However, this yarn did make me crazy in one very specific way -- it splits like nobody's business. I suspect that this is related to it being alpaca, but I haven't knit with enough alpaca yarns to be sure. I don't want to tell how many times I would look down the fabric to realize that of the 6 or so strands that are plied together to make this yarn, on a stitch 10 rows down, I had caught only 4 of the plies and there were two extra ones swinging in the breeze. I did the "drop a stitch and re-knit back up" routine so many times I thought I was working on an alpaca version of Clapotis! Obviously, this is my fault, not the yarn's, but what this means is that I had to pay attention to this project more than I would have expected to for a long stockinette slog.

Speaking of long slogs... I have an airline story that fits that bill as well. But I'll save that for tomorrow.

Of Guage and Alpaca


Aren't you proud of me? I've managed to go three whole days without acquiring any new yarn. Not only that, I've started my next project out of yarn from my stash -- granted, it it's yarn that's been in my stash for only three days, but I think it should count.

To be honest, I had to cast some Phoebe on to my needles almost instants after getting it home. Because I didn't want to waste any of this luscious yarn, I swatched and then ripped it out. On size 8 (5.0 mm) needles, the pattern calls for a gauge of 18 stitches and 22 rows to 4" square. My swatch worked out, so I cast on the zillion stitches requred and got started.

And then I discovered that my swatch had lied to me. I wasn't completely off, but my 4.5 stitches/inch had become more like 5 and my 5.5 rows/inch had become more like 6. This was after I had knit through my entire first skein and part of the second. The piece stretched to the correct dimensions, but I started to get worried about yardage and decided that I needed to test out another swatch on the next needle size up (US 9). This resulted in 4 stitches/inch and 5.5 rows/inch. Right row gauge, wrong stitch gauge. Sigh. My swatches weren't going to give me any easy answers.

So I set the piece aside and worked on Clapotis while I considered what to do next. The thought of ripping the whole thing out and starting over didn't appeal to me, but I figured the wrong row gauge would result in a yarn shortage. And by now everyone should know that if there is one thing I don't do well, it's deal with a yarn shortage.

In the end, I decided that maybe my original swatch hadn't lied to me -- maybe my fingers had. rather than rip, I decided that I'd consciously force myself to knit more loosely and see if I could achieve my original gauge.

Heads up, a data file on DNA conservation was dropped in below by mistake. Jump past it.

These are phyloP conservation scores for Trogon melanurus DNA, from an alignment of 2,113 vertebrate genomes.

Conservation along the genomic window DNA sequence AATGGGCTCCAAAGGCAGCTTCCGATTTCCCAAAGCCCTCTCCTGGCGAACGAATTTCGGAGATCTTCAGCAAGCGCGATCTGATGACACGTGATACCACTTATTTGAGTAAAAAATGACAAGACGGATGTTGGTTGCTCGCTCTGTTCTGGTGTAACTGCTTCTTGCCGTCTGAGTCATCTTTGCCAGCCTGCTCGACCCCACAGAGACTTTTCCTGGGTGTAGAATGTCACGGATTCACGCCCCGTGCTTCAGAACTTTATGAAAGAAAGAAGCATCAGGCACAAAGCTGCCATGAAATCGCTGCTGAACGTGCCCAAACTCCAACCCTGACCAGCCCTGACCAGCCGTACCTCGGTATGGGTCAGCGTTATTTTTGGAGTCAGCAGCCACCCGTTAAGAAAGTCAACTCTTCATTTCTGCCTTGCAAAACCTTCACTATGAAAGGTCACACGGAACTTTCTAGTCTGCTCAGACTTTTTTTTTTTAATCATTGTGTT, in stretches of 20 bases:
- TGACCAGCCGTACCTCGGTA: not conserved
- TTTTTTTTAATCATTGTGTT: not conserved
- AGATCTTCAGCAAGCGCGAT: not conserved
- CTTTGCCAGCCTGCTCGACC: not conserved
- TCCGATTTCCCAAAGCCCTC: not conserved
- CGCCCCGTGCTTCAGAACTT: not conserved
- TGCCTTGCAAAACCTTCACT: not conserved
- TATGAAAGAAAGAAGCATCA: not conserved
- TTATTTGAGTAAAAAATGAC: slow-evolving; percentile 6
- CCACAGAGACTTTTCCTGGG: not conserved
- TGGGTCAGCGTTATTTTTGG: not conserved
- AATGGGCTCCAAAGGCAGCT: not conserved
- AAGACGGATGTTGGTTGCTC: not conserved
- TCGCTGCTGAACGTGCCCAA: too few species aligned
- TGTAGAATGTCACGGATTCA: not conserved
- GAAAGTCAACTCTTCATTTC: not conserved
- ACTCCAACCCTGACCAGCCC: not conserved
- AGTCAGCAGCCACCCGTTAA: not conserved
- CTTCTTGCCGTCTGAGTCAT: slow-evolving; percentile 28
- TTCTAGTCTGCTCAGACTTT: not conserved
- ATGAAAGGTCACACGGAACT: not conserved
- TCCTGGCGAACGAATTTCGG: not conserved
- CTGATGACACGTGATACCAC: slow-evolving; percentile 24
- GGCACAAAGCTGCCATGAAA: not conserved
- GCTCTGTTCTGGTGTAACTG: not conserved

The Beginning of A Capelet

To my very pleasant surprise, thinking loosey-goosey worked. This is just after starting my third skein of Phoebe. And here's an up close look at the difference in my stitches:

Loosening Up

Can you see the difference? It's small, but real. It feels a little strange to knit this way, but I think in the long run it might be a good exercise to keep me from choking up on my needles.

This yarn is absolutely delightful to knit with. The plies, however, have a tendency not to want to stick together, so it is very easy to knit through a stitch and split the yarn, meaning that it doesn't make for completely mindless knitting. But it's still a pretty good option for working on while my boy indulges in a little Half Life 2.

Finding My Outer Goddess


I really do always go into yarn stores with the best intentions to not enhance my stash.

Really, I do.

But, inevitably, something happens -- some confluence of random magical fibery forces -- and I find myself, like some kind of addict, trying to convince myself that just one more little purchase really won't hurt. It will be quick to knit. It will be the perfect wardrobe addition. And I really don't have that much yarn waiting in my stash closet at home.

What is my excuse this time, you might ask? It's a simple equation, my friends, as shown below:






Take one part sweater design I have been ogling for some time, mix it with one of the few yarn stores in the country that sells the Goddess yarn line, add it the good company of a great friend, wave over the mix with my magic Visa card, et voila! -- another yarn purchase.

But not just any yarn purchase. No, this yarn, Phoebe (by Goddess Yarns), is 100% Baby Alpaca in the kind of color that my skin was meant to be placed next to. This yarn is the softest yarn I have ever fondled, with a hand like an angel. And best of all... it knits up 18 stitches/4 inches, making the capelet that is my current heart's desire almost a quick knit